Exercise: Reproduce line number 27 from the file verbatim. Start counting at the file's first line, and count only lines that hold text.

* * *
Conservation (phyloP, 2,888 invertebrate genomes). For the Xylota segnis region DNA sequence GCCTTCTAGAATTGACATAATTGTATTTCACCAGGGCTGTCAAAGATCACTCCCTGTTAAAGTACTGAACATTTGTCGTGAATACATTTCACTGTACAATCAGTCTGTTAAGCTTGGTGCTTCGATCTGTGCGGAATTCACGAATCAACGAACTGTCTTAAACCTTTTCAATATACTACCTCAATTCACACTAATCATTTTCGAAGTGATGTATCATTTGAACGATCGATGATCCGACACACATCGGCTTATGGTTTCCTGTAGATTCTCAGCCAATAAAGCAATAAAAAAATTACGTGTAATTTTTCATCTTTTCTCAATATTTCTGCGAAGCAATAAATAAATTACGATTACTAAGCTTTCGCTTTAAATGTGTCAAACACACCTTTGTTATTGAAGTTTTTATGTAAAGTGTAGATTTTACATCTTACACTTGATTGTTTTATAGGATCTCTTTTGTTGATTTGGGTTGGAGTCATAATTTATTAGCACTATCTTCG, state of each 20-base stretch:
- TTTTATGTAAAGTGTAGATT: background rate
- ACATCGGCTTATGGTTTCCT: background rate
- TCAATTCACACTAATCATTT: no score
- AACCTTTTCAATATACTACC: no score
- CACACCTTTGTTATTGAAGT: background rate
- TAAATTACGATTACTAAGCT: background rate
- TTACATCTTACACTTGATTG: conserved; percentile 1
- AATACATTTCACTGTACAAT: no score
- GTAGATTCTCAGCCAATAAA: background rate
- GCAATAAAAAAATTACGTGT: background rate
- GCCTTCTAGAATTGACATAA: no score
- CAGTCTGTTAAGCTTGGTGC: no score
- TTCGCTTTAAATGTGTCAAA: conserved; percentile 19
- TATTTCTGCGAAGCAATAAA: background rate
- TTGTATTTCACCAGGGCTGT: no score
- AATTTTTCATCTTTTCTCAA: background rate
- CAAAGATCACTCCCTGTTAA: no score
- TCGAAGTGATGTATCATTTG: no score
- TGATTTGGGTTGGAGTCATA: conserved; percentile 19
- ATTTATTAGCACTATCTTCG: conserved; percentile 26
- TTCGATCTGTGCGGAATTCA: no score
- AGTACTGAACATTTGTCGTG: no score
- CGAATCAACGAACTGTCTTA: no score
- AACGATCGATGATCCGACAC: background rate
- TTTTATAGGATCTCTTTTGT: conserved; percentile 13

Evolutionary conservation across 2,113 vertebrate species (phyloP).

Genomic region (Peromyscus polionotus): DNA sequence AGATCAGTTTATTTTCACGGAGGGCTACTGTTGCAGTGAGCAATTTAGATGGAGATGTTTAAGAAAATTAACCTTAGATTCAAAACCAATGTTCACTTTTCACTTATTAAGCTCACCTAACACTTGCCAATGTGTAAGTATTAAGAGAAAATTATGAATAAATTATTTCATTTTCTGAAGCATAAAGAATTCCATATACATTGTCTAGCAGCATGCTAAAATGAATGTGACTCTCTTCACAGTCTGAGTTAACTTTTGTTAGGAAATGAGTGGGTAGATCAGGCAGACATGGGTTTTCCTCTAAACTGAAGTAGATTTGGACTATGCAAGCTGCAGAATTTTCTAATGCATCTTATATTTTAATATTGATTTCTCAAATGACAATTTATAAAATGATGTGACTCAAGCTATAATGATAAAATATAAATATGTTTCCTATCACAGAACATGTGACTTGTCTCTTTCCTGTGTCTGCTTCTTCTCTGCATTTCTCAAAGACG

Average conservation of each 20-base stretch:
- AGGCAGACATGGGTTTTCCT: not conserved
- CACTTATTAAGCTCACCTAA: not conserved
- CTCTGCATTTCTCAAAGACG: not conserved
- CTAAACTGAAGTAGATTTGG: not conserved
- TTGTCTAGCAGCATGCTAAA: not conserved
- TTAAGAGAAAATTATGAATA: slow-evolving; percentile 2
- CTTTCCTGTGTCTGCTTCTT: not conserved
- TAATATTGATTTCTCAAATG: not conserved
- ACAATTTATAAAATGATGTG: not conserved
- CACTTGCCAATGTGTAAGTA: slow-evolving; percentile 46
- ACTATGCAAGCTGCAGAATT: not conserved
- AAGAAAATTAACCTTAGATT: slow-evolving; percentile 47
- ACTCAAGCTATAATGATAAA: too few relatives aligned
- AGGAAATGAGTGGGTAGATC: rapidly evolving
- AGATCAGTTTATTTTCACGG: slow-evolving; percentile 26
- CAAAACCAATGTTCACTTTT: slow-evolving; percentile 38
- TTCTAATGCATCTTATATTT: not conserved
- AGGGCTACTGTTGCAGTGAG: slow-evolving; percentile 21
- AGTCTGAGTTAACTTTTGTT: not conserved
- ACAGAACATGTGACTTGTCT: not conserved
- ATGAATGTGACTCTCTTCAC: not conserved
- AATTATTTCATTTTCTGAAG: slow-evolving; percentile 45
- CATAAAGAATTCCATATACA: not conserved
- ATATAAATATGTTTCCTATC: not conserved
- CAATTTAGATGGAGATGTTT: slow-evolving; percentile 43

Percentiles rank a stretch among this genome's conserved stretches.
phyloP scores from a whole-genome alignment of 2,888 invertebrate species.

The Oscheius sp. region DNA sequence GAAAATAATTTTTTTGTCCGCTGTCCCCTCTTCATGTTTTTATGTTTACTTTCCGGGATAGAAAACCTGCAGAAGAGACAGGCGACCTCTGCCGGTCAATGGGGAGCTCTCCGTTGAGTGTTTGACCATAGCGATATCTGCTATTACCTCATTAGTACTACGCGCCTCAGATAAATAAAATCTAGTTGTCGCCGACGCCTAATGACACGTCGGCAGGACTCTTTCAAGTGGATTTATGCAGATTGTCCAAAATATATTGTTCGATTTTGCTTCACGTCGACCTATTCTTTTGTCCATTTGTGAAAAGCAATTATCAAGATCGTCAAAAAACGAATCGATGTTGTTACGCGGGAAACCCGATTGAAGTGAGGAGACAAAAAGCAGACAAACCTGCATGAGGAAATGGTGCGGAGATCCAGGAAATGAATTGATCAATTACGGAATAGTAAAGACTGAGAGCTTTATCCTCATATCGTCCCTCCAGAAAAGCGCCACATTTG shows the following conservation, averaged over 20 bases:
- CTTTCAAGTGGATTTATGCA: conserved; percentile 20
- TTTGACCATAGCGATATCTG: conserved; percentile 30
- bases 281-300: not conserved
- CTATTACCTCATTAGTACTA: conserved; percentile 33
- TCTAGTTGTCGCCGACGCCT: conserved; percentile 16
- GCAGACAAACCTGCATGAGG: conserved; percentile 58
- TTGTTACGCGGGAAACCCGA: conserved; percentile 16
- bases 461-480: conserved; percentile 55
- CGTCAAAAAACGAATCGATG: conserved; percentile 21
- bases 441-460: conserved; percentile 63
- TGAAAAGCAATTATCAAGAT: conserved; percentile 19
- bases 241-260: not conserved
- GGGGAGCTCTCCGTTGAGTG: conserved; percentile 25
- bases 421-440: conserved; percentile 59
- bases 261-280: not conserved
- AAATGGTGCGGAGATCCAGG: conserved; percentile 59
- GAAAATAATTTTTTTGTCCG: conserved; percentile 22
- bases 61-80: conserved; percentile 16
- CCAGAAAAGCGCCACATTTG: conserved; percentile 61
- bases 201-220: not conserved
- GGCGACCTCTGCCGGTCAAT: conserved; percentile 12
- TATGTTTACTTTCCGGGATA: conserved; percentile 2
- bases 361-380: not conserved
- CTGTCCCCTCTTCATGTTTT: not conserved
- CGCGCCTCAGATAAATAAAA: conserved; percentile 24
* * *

Evolutionary conservation across 2,113 vertebrate species (phyloP).